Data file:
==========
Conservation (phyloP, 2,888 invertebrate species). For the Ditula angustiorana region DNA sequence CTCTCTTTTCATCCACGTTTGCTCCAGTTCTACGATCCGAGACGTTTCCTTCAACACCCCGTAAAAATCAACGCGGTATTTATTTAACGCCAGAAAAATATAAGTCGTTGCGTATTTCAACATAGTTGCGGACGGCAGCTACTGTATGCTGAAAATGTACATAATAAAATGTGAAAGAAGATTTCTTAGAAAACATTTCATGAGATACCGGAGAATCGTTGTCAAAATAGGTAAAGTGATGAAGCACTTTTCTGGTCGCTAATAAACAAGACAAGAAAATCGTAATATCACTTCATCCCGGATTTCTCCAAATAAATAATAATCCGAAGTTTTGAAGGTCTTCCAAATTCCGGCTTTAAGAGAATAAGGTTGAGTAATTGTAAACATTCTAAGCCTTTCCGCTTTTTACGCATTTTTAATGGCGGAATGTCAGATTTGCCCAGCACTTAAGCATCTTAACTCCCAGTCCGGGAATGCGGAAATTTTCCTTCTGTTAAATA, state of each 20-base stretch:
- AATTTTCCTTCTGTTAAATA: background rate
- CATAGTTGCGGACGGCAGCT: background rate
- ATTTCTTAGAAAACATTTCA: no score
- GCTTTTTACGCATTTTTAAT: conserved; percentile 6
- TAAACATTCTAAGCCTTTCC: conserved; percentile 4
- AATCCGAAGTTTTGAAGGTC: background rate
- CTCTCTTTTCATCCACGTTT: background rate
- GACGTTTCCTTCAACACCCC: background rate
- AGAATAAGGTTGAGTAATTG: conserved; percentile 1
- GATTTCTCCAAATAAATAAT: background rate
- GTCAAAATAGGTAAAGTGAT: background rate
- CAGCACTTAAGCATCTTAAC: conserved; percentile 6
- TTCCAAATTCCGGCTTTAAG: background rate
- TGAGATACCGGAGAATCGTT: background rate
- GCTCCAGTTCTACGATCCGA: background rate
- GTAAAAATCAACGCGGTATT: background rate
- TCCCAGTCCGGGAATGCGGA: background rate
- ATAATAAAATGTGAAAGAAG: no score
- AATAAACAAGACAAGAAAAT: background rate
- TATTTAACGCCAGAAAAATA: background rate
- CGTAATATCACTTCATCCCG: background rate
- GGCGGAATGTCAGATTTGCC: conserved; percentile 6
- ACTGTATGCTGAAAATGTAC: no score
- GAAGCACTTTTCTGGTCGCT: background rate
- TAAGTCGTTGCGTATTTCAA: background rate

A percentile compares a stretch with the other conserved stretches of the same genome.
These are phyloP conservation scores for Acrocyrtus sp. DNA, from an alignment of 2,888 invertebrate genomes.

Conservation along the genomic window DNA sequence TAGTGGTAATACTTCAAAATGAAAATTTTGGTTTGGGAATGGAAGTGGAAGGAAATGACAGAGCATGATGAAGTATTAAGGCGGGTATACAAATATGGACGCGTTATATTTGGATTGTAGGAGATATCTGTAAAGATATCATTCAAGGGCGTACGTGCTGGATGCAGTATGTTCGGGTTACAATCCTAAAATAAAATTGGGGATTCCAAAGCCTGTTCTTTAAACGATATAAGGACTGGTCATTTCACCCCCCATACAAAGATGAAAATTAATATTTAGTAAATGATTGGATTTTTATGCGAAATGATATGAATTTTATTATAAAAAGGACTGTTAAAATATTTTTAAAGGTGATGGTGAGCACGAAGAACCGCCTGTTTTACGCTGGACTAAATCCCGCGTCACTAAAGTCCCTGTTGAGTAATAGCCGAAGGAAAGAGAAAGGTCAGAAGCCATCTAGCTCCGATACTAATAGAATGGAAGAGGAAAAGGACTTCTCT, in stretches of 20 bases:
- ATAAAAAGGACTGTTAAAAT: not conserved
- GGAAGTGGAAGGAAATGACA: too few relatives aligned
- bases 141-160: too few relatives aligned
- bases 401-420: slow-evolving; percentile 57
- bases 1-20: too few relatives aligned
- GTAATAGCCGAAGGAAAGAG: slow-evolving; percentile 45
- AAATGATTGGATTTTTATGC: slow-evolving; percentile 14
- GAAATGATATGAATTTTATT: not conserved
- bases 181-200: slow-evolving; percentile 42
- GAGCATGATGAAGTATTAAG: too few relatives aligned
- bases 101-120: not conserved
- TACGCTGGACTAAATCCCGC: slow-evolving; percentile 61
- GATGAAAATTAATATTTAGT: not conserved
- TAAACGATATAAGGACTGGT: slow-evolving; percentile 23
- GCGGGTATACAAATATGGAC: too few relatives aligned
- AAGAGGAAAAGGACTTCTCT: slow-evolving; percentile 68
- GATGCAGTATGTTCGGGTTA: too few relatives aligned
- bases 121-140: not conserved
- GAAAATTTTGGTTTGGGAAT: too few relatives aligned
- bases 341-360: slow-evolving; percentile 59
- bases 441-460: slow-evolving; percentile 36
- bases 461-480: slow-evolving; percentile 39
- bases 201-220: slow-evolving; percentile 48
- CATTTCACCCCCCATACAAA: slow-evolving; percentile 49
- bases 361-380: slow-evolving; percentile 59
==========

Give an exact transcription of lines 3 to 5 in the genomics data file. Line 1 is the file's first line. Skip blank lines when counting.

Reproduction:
- CATAGTTGCGGACGGCAGCT: background rate
- ATTTCTTAGAAAACATTTCA: no score
- GCTTTTTACGCATTTTTAAT: conserved; percentile 6